The Bank of Japan should expand its quantitative easing and keep interest rates virtually at zero until 1 percent inflation is achieved, so as to help ensure an escape from nagging deflation, the OECD said on Tuesday.
Japan's economy will be strong enough for the government to implement a planned sales tax hike next year, and the government cannot afford to delay further steps to improve public finances, it said.
The call for more easing comes after a split emerged within the BOJ at its policy board meeting on Oct. 30, when two new members made a proposal similar to what is being recommended by the OECD, the Paris-based Organisation for Economic Cooperation and Development.
The OECD report also coincides with intensified political debate about the BOJ, with opposition leader Shinzo Abe of the Liberal Democratic Party, who is expected to become prime minister after an election on Dec. 16, urging the BOJ to use negative interest rates and indirectly fund public works spending to spur growth.
"We would recommend that the BOJ continues its policies until 1 percent inflation is actually achieved," Randall Jones, a senior economist at the OECD, told reporters in Tokyo in a teleconference. "Japan had some inflation before the financial crisis. Japan should be able to achieve inflation again soon."
The BOJ has a scheme in place to pump 91 trillion yen ($1.11 trillion) through the economy via asset purchases and fixed-rate lending. It is also preparing a new scheme to lend an unlimited amount to commercial banks.
The central bank has steadily expanded the scheme since its introduction two years ago but is still frequently a target for critics who say it needs to do more, with the economy hobbled by deflation for much of the past two decades.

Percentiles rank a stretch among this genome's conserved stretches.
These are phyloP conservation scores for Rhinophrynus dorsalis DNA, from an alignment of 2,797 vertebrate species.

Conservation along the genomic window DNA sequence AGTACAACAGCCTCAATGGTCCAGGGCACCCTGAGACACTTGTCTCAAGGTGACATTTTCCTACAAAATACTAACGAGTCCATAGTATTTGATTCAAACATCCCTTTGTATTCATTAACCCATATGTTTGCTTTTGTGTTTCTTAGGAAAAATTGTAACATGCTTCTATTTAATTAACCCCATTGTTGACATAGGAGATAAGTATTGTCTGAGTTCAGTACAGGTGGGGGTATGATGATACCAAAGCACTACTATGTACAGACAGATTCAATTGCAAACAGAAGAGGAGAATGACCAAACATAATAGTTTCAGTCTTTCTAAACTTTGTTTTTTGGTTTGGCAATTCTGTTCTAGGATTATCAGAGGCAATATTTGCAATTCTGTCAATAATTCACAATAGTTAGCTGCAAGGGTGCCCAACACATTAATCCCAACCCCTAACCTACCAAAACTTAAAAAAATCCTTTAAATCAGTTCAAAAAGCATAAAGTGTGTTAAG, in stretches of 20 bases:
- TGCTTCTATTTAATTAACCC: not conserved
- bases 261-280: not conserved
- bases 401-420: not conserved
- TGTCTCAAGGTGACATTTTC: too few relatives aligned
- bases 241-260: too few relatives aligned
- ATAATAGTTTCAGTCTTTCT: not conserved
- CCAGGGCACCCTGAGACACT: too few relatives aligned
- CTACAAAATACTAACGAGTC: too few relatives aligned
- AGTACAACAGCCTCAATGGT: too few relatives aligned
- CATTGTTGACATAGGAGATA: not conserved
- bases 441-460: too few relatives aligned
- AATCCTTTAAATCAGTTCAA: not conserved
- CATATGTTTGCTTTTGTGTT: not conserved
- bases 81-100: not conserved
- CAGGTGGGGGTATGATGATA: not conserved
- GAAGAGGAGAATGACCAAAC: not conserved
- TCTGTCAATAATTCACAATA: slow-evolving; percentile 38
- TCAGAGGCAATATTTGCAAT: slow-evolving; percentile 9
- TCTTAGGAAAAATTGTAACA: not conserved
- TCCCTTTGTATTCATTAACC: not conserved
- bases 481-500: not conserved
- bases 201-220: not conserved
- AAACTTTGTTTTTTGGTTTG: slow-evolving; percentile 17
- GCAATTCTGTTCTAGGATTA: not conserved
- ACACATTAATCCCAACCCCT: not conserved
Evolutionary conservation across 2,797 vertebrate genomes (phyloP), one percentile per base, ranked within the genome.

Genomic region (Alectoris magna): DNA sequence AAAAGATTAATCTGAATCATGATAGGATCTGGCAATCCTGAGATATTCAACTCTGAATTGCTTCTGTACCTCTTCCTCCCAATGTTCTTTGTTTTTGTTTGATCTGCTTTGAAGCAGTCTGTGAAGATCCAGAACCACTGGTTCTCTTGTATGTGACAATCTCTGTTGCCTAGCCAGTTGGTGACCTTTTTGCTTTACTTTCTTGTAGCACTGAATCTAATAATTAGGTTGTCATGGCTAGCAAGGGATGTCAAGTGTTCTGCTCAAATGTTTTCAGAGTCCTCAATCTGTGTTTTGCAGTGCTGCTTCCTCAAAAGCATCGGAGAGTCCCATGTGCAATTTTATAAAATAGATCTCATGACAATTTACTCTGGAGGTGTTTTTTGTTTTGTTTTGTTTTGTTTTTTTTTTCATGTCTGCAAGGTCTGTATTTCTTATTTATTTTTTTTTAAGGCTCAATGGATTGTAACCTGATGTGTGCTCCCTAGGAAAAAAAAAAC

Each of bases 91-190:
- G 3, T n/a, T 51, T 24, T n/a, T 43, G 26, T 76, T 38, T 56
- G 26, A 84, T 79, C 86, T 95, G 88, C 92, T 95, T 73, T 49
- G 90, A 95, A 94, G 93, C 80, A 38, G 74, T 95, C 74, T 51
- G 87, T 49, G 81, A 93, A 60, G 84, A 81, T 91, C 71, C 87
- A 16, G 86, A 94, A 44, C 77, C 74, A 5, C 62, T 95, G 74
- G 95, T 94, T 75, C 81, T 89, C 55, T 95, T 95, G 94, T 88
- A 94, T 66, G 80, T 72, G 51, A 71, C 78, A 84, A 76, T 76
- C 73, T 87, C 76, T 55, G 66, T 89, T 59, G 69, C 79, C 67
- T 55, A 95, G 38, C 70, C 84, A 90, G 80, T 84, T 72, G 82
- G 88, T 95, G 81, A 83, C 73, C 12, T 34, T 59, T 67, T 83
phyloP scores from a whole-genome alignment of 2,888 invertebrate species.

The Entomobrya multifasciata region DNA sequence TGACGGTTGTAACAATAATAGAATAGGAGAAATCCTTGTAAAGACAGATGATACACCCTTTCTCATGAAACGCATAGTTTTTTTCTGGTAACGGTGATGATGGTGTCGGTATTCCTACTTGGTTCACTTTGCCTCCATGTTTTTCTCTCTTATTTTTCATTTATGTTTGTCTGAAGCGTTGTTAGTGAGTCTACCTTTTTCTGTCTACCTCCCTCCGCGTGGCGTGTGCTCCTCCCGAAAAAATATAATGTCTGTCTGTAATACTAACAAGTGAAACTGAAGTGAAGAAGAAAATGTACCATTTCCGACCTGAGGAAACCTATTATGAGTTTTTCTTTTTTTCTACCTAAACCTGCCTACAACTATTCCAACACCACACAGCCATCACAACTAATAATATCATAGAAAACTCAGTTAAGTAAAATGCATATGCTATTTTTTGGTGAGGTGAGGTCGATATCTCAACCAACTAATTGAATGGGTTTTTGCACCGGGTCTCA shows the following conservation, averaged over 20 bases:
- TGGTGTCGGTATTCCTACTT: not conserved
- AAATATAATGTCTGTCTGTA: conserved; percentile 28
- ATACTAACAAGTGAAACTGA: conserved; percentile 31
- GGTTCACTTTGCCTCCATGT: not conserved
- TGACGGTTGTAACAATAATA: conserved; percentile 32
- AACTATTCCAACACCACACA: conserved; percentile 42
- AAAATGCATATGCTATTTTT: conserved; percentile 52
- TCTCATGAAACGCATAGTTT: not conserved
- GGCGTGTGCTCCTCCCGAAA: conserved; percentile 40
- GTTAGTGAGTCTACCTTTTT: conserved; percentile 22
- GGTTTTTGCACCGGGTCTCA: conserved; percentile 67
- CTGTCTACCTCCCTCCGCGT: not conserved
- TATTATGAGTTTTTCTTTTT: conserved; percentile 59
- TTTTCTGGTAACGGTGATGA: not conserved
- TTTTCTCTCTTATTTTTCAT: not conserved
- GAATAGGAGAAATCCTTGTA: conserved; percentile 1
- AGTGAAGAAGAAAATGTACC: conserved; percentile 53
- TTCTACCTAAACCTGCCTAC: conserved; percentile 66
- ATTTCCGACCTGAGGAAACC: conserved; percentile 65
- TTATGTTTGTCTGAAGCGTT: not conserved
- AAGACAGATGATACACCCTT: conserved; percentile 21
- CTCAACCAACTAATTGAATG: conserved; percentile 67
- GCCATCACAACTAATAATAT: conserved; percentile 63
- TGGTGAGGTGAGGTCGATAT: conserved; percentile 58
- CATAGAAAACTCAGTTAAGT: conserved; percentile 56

Minutes of the BOJ's Oct.30 meeting showed that two economists who joined the central bank in July wanted the BOJ to commit to easing policy until a 1 percent rise in consumer prices has been maintained. That would be stronger than the BOJ's current commitment to maintain an easy policy until 1 percent inflation is in sight.
Japan's core consumer prices excluding fresh food and energy are expected to fall 0.4 percent next year due to deflationary pressure, then rise 1.3 percent in 2014, the OECD report said.
Gross domestic product is forecast to expand 0.7 percent in 2013, lower than the OECD's previous forecast of 2.0 percent growth, as a sharp decline in exports in the second half of this year weighs on the economy, Jones said.
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Japan's economy is then expected to expand 0.8 percent in 2014, according to the OECD, which promotes policies to improve economic and social well-being, and provides a forum in which governments can work together to share experiences and seek solutions to common problems.
The economic outlook is strong enough for Japan to go through with its plan to raise the sales tax to 8 percent from the current 5 percent in 2014, and then to 10 percent in 2015, Jones said. Japan also needs to stick with fiscal reform, Jones said, if it is to have chance to trim its public debt burden, which is the worst among advanced nations at twice the size of its $5 trillion economy.
Economists polled by Reuters poll earlier this month said the export-reliant economy has probably slipped into a mild recession but a recovery is likely in the first quarter of next year.